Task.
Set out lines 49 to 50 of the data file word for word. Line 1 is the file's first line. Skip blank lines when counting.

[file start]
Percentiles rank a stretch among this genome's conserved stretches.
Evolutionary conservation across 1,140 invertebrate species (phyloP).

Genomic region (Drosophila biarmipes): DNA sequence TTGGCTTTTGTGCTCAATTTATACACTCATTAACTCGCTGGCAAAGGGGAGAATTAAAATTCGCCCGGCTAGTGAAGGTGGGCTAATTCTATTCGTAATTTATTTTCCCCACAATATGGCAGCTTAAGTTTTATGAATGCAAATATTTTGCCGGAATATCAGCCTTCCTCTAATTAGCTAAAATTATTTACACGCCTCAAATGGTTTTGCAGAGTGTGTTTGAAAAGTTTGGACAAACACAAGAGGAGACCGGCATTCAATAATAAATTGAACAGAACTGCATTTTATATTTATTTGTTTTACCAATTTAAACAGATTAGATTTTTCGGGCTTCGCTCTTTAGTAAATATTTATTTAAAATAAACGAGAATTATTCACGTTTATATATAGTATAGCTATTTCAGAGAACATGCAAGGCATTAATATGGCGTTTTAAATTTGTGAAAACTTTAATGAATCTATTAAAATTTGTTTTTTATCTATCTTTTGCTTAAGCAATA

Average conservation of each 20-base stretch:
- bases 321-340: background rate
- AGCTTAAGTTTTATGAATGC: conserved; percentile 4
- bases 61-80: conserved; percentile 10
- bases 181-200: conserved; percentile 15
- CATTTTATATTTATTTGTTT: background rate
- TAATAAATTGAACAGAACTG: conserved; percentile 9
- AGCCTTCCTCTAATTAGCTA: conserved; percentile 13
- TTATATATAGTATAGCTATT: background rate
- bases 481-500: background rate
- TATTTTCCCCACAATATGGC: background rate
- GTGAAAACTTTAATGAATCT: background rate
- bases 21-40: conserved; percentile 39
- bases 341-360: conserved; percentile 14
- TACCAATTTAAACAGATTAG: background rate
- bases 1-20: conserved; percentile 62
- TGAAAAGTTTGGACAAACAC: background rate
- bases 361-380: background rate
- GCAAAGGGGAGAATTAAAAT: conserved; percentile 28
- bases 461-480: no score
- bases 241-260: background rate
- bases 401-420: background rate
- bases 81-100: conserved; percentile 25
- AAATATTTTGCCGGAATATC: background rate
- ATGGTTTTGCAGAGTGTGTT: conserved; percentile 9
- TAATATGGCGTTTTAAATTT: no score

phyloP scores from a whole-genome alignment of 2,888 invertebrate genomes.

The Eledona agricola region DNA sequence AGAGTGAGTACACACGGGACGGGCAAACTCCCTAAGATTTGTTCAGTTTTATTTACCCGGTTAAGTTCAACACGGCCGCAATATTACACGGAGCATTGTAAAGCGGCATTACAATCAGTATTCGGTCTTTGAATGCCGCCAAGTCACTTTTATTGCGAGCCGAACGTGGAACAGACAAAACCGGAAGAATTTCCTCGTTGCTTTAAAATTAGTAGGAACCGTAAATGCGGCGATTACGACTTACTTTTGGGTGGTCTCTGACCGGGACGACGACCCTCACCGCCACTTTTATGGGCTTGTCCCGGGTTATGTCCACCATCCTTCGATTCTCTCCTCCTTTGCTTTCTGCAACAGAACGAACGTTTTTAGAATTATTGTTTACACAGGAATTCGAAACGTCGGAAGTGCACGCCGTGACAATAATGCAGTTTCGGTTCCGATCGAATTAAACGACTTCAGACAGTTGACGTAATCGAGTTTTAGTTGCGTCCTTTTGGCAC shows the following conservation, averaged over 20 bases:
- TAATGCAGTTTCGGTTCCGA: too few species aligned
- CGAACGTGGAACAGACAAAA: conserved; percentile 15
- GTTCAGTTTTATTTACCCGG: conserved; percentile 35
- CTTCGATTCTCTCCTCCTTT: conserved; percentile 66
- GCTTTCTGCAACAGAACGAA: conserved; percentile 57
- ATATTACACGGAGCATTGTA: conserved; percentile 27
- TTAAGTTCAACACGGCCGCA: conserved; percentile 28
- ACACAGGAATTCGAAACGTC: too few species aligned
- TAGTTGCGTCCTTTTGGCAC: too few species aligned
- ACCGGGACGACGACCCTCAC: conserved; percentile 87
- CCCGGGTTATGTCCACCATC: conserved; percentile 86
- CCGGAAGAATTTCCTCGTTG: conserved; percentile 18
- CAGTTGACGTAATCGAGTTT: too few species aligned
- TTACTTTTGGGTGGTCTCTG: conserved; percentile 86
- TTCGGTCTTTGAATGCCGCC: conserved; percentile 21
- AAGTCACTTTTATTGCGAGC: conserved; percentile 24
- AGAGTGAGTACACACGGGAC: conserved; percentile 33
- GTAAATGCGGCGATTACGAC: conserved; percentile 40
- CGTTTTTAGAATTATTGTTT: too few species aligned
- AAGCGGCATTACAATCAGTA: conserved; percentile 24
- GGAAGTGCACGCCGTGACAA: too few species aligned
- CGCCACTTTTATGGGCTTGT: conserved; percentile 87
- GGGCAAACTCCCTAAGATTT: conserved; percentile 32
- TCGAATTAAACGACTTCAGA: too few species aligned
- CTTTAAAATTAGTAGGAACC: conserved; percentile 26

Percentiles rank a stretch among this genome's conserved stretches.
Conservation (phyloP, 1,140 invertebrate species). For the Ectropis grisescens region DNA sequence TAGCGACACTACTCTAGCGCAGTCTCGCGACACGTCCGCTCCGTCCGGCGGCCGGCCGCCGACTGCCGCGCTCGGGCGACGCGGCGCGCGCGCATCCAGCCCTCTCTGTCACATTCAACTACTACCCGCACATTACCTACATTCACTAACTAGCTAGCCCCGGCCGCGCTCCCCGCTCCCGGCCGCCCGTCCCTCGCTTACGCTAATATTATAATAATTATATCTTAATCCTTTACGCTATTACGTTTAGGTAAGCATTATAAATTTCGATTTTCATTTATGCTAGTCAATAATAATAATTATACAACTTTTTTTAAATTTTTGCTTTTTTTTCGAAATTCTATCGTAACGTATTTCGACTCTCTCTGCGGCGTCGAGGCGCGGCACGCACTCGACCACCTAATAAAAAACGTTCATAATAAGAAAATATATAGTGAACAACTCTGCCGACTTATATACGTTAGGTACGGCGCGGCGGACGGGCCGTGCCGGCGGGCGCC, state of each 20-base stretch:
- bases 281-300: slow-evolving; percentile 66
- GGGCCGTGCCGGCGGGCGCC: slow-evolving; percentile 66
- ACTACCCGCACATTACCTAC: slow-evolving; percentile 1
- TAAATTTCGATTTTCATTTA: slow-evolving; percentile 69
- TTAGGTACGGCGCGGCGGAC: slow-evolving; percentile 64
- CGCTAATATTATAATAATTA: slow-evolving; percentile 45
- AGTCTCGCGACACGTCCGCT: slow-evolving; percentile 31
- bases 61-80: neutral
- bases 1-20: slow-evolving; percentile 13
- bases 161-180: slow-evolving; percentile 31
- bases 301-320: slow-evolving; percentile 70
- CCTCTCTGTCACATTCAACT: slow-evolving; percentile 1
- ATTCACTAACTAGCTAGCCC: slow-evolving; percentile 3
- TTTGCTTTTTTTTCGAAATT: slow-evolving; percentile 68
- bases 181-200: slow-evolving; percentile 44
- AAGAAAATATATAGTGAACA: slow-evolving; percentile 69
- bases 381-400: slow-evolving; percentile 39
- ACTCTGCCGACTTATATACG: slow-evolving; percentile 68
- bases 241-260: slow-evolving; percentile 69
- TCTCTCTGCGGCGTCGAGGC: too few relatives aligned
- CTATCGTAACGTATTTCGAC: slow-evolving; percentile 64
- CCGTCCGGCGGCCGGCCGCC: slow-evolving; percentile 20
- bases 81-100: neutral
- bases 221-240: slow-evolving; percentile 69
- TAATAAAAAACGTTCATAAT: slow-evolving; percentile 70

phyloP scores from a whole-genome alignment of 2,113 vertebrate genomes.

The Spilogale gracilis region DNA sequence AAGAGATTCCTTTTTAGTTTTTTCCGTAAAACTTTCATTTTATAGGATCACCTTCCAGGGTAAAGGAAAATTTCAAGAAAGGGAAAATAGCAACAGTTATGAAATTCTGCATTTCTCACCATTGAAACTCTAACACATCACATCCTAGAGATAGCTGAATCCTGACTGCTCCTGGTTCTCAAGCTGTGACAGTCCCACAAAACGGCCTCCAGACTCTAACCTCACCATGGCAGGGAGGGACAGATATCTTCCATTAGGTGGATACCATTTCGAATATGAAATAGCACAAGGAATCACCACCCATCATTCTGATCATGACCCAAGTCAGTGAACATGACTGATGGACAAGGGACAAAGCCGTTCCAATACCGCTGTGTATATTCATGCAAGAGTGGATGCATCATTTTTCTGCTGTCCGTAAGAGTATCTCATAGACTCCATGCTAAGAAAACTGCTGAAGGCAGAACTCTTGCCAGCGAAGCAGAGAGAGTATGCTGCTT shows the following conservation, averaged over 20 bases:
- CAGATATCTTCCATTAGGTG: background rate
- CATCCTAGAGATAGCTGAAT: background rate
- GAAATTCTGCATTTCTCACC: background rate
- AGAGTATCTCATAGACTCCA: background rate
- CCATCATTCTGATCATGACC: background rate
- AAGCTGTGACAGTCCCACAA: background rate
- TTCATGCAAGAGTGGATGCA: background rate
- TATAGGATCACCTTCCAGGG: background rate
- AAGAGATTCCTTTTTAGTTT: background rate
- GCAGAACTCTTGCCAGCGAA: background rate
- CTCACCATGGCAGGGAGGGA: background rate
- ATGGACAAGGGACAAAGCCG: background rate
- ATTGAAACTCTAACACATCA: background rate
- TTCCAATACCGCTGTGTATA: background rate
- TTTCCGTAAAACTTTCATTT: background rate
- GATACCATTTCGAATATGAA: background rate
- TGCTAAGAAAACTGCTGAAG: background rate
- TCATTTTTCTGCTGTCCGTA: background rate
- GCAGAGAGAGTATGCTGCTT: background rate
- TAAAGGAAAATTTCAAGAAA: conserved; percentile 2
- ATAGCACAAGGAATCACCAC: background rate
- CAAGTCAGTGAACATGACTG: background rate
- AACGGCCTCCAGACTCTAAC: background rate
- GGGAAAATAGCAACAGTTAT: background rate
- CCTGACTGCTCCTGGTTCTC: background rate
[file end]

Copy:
- GTAAATGCGGCGATTACGAC: conserved; percentile 40
- CGTTTTTAGAATTATTGTTT: too few species aligned